So let’s dive in a little deeper here so I can illustrate how I wound up with the details for each of these main four areas.
Dimensioning the Cabinets
Let’s start with the built-in design. First thing I did once I nailed down the overall dimensions, which includes the height, width and depth of the cabinets, I went to work on figuring out how big to make each individual piece. I used the SketchUp model I started with and drew some lines and rectangles on the face of the cabinet until I had something that looked like a cabinet. I stuck with common dimensions for all the parts. So, the rails and stiles are all 2″ or 2.5″. I didn’t intentionally make something 2-17/32″ or something. Keep it simple. Here’s what the front of the bottom built-in cabinet looks like with the drawer front drawn on and the doors.
You don’t need to be a SketchUp expert to come up with something like this. If you want more info on how to dimension a cabinet, I suggest you read our series on our Custom TV stand.
Now let’s talk about the coffered ceiling. The original design included three drywall boxes across the width of the room and four across the length. I assumed the drywall should be 8″ wide, just because I thought it looked good. Then I got to thinking about how I was going to actually construct these coffered ceiling beams and I realized that my initial layout was flawed and that maybe getting 8″ wasn’t quite as plug and play as I’d like it. So, I made some changes. I came up with a layout that worked for the room, but more importantly, it’s something I can make from regular 2x’s and some drywall. I ended up with 3 boxes across by 3 the other way. It’s slightly more rectangular than I’d like, but it’s going to be much faster to build.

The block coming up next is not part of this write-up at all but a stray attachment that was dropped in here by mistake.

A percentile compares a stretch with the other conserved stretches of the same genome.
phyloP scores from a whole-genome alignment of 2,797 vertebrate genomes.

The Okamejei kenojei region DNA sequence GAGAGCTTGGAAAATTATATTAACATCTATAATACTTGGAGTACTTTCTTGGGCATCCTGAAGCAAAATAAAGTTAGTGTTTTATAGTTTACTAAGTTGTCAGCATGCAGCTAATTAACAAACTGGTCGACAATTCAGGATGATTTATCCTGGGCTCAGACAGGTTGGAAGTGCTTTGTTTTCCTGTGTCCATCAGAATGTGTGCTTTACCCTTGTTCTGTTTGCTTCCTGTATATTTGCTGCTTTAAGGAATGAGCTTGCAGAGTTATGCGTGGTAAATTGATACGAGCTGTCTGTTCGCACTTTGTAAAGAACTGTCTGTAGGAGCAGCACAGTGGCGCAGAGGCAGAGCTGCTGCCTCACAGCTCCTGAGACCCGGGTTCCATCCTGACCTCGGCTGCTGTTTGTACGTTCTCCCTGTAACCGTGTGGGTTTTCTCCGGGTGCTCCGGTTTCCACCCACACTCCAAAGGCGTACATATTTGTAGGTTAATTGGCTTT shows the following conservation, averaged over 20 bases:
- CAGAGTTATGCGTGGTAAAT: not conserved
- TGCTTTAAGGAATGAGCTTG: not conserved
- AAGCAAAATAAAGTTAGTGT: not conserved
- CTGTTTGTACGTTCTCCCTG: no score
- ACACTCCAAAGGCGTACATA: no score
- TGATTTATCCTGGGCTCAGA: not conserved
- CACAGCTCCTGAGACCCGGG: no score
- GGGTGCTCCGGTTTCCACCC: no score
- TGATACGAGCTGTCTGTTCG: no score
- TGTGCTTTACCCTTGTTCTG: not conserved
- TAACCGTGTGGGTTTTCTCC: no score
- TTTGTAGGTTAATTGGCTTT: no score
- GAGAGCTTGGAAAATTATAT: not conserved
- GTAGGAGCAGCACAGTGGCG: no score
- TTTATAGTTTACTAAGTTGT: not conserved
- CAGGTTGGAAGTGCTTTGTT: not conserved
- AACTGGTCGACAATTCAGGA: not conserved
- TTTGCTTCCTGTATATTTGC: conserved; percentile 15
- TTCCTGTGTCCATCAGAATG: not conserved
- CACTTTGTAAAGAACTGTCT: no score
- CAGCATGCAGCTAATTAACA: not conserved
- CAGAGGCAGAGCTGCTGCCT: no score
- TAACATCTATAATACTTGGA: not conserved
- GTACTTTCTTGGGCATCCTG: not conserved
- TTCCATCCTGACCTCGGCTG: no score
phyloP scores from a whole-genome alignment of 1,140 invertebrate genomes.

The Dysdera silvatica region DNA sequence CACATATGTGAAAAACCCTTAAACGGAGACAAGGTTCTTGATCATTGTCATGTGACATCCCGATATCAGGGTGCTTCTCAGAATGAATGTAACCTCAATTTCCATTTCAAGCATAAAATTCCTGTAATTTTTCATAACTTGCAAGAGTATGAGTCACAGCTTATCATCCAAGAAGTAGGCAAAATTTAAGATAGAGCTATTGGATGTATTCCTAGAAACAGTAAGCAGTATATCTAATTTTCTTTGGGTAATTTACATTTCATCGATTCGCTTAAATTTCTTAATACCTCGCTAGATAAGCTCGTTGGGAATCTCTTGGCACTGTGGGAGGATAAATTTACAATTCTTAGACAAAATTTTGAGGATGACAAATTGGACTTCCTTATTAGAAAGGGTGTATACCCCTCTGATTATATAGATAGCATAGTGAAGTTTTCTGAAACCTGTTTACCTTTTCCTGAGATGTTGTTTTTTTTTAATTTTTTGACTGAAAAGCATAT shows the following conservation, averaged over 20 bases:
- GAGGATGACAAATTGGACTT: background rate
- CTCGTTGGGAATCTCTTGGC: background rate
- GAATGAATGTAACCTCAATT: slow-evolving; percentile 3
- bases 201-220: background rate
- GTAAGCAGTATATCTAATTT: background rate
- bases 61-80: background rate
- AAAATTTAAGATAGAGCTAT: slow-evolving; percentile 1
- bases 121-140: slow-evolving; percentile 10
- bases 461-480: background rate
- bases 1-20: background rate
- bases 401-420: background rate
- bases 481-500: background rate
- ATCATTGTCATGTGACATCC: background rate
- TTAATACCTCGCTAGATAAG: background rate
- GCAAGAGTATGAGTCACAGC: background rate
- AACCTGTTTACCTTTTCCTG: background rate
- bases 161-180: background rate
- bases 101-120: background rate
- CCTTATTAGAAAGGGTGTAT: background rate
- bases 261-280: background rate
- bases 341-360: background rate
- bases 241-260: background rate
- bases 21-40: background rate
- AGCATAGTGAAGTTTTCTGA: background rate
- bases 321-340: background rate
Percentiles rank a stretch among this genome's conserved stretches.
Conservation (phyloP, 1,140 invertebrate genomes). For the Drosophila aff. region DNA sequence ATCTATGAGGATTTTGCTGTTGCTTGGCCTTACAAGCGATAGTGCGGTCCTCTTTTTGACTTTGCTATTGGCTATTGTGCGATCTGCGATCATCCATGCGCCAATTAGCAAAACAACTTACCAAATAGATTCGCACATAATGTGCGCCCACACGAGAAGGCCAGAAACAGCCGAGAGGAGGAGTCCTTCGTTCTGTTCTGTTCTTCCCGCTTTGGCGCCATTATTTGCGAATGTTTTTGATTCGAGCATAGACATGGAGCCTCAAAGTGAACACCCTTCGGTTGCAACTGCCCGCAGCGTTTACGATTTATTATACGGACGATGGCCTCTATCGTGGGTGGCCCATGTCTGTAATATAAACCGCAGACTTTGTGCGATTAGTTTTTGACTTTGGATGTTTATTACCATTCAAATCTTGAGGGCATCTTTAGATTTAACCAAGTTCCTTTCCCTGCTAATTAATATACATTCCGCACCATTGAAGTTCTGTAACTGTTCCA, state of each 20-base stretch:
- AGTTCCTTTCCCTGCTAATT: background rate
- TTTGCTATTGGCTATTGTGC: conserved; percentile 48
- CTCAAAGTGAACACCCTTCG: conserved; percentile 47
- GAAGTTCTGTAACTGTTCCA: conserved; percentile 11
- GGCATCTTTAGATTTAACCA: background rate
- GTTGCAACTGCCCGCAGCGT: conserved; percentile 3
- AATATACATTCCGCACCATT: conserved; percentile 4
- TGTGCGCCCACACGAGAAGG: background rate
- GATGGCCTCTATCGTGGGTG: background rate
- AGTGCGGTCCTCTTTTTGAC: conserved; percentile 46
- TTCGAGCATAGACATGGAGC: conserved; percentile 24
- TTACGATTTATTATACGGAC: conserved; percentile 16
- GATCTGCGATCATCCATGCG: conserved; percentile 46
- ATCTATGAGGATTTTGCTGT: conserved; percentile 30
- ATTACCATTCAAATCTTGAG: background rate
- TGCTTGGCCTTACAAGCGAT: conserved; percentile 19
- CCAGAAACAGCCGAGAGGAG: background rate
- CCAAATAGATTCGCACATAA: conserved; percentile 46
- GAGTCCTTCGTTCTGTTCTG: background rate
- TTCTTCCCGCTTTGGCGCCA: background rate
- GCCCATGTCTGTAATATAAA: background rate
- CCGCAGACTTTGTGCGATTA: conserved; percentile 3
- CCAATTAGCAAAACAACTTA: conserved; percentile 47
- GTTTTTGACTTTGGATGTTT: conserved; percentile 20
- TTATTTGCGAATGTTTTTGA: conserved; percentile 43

Here’s the original ceiling layout:
Here’s the current one:
It’s not a huge change, but the top one would take me much longer to build. I’ll get more into the details of the finished coffered ceiling design when I actually show you what the framing looks like. It’ll be much easier to explain a photo than to try to describe my idea.
Onto the work desk. When you design something simple like a desk, it’s easier to start with existing models. So, instead of reinventing the wheel, I just looked inside a Pottery Barn catalog and wrote down the dimensions of one of their desks. Their desks have a depth of 23″. Okay. So does mine… now. Better to use a reference than to guess at something like that.
As for the filing cabinet, I measured the dimensions of a folder we use in our current filing cabinet. Now when I design the drawer size for the new unit, I know it needs to accommodate a drawer that can hold one of those folders. That’s how I came up with my drawer sizes for the third cabinet.
So after all that detailed design work, my finished product is a list of materials I need to take to my local building supplier. I’m having them deliver all the long pieces, since it’s easier. I’ll pick out the poplar boards for the cabinets myself.
In our next Home Office post, we’re going to start framing out the coffered ceiling.
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Posted in Design,DIY Projects. Tagged in ,design, furniture
Posted by John on February 13th, 2014
Happy Snow Day to all of my East coast friends! If you’re keeping count, this is something like the 11th winter storm we’ve had this season. I’m honestly not complaining, though. We’ve got a couple little kids that haven’t seen much snow since they’ve been born. So this year has been fun, but yes, I’m ready for spring.
If you subscribe to our newsletter, this past week you would’ve gotten a list of 7 Ways I Doubled my First Home’s Value. If you would like to see that list, just subscribe to our newsletter by using the opt-in form to the left of this post.
In today’s post, I want to share with you 4 ways we added value to our current home. Next week, I’ll share with you several ways we’re going to add more value in the future.